For those of you who know a little about director Guillermo del Toro’s fascination with the original TV movie Don’t Be Afraid of the Dark (1973) then you’ll understand his passion for the story and his eventual remake of that very film in 2010 (which he produced and co-wrote). The book Don’t Be Afraid of the Dark: Blackwood’s Guide to Dangerous Fairies is an extension with his fascination with that film and with fairies and monsters in general. Co-written with Christopher Golden and illustrations by Troy Nixey, del Toro’s book is an extension of his film and the world of fairies as seen through the eyes of the character of Emerson Blackwood whose home is the one in which the tooth breakers (or tooth fairies in the film) nest.
This book is a catalogue of Emerson Blackwood’s life in documenting all the dangerous fairies across the globe. After an incident that caused his best friend to be killed (and he believes a tooth breaker was the cause) Blackwood dedicates his life to documenting all the dangerous fairy cultures for what he thinks is an altruistic reason which is to educate the world about the “hidden people” that co-habitat our realm. Intermixed with Blackwood’s list of fairies are his personal journal entries which include his romantic relationship with Annelise (daughter to his friend that was killed).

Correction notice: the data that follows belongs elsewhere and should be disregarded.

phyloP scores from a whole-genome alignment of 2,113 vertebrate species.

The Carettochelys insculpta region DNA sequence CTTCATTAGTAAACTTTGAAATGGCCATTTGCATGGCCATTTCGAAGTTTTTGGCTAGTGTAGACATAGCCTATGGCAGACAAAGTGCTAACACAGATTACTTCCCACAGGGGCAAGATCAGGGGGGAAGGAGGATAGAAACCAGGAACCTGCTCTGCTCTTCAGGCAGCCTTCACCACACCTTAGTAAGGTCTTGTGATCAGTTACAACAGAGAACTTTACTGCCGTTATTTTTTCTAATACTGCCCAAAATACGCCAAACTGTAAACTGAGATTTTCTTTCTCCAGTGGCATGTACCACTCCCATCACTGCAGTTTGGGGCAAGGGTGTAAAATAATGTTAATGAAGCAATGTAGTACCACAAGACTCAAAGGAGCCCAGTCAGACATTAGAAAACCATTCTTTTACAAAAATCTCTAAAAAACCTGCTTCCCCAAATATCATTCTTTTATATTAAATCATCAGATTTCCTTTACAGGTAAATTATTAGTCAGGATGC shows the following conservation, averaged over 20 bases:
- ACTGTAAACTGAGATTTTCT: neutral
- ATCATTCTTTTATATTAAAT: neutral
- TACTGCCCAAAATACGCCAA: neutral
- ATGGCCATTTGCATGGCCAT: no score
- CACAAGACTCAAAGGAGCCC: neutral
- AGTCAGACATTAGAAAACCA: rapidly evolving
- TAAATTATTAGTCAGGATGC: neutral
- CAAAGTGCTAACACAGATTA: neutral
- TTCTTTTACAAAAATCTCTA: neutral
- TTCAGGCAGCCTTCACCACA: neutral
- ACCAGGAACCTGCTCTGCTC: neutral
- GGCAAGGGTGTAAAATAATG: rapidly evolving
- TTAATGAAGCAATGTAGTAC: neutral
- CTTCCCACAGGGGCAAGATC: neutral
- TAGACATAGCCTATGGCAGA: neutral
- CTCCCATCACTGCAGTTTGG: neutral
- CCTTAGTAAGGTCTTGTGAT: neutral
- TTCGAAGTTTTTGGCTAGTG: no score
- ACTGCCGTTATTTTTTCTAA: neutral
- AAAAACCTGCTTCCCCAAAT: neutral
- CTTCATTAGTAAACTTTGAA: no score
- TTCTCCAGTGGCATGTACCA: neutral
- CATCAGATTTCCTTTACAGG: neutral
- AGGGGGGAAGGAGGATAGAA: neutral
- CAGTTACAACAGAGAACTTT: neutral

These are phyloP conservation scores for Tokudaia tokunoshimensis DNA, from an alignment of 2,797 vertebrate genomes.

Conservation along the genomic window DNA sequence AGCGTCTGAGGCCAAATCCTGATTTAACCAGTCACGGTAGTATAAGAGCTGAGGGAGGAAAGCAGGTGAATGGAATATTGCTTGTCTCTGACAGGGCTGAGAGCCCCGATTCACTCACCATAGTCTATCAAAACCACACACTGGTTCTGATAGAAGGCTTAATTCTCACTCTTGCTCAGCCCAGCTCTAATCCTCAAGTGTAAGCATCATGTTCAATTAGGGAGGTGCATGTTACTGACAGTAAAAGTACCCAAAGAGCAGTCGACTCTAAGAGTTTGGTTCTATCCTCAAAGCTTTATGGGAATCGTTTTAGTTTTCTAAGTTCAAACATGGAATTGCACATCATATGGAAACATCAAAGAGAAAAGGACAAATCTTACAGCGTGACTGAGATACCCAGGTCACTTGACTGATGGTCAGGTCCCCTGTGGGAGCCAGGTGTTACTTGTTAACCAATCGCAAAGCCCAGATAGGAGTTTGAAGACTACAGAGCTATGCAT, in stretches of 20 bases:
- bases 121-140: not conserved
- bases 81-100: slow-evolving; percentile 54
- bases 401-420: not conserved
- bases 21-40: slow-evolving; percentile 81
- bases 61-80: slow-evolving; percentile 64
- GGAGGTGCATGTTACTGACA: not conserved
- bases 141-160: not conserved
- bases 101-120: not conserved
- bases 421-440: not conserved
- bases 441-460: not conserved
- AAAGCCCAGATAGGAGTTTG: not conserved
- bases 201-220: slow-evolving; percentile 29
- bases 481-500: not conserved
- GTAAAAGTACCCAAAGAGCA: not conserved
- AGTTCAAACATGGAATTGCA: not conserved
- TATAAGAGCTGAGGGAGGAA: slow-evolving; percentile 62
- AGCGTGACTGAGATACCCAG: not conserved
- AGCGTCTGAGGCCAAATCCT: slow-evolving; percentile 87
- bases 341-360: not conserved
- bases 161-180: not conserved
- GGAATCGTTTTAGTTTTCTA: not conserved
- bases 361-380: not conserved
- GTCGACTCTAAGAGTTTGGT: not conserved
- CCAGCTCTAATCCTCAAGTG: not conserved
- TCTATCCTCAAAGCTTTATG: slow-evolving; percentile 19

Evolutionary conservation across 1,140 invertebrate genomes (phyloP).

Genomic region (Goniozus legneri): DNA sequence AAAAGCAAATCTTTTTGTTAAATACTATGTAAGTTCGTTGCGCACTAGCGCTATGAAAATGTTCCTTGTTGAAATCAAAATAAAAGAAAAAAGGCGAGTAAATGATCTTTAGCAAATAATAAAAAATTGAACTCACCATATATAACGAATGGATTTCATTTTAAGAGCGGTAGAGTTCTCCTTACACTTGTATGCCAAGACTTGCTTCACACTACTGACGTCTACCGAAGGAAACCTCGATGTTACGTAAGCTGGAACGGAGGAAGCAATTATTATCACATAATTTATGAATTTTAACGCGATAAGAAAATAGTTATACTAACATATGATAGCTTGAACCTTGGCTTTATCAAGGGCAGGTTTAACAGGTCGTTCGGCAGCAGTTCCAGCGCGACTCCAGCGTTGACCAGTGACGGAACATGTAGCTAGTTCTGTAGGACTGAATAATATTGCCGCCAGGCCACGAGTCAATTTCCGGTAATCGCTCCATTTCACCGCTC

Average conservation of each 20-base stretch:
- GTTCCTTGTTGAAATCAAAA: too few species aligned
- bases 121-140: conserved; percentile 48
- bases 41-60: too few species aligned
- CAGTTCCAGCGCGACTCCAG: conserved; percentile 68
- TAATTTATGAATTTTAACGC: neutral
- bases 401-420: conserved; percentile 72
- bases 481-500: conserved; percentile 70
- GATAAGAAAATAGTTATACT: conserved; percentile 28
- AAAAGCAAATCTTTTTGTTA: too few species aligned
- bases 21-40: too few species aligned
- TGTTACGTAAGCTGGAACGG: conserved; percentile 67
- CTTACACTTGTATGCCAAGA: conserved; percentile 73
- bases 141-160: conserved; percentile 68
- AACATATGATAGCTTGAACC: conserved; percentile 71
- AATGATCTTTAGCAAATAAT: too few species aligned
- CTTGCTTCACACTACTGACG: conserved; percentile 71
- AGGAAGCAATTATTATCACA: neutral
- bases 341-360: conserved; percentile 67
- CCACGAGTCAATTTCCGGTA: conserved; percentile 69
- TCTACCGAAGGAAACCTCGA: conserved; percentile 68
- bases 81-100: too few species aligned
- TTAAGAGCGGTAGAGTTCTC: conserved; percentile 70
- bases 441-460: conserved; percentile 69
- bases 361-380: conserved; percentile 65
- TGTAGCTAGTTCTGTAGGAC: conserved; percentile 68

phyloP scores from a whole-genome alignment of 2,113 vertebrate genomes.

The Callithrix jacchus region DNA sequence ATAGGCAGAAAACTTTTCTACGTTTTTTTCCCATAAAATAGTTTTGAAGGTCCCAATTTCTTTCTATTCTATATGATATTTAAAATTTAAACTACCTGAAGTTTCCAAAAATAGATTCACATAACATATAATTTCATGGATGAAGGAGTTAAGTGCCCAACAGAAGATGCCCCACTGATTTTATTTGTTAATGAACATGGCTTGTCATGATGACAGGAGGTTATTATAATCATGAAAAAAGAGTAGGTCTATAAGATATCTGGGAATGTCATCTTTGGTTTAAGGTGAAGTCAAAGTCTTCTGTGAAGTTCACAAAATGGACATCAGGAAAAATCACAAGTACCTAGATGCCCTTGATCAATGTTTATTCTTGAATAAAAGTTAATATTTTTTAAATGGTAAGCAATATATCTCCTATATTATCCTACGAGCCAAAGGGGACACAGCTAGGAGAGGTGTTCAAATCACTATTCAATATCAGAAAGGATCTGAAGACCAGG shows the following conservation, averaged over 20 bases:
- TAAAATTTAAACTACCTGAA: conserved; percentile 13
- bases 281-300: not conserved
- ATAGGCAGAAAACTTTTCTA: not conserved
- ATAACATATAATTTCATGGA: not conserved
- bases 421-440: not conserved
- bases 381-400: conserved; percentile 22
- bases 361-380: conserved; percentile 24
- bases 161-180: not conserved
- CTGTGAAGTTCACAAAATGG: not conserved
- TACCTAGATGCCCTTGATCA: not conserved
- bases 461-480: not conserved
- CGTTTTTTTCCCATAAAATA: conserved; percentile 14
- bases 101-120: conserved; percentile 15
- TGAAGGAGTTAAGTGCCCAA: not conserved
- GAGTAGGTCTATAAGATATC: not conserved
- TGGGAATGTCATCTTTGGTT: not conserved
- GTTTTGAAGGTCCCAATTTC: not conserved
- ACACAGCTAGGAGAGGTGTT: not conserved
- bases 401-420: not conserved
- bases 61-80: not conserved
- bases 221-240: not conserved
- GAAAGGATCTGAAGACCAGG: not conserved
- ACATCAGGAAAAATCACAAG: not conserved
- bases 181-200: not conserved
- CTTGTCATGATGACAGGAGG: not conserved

What makes the book so fascinating is not just the large list of fairies documented in the book from all over the world as depicted through Blackwood’s interviews and adventures with the people all over the world but also his journal entries where he depicts how his growing obsession with the tooth breakers that killed his friend threatens his whole way of life when he gets too close to seeing the truth and discovers that the most dangerous fairies in the world may also be the most intelligent and they can hold a grudge.
To add to the allure of the book are Nixey’s amazing illustrations of all the different fairy folk and hidden people. You have to give it to del Toro, Golden and Nixey who have crafted a beautiful book not only to read but to look at as well since many of the pages are designed so that readers can see Blackwood’s actual handwriting. This is one of the better books to tie-in to a film since it doesn’t require knowledge of the film nor having had seen the film as it survives on its own and even if you have seen the film then it adds to the richness and enjoyment of the film.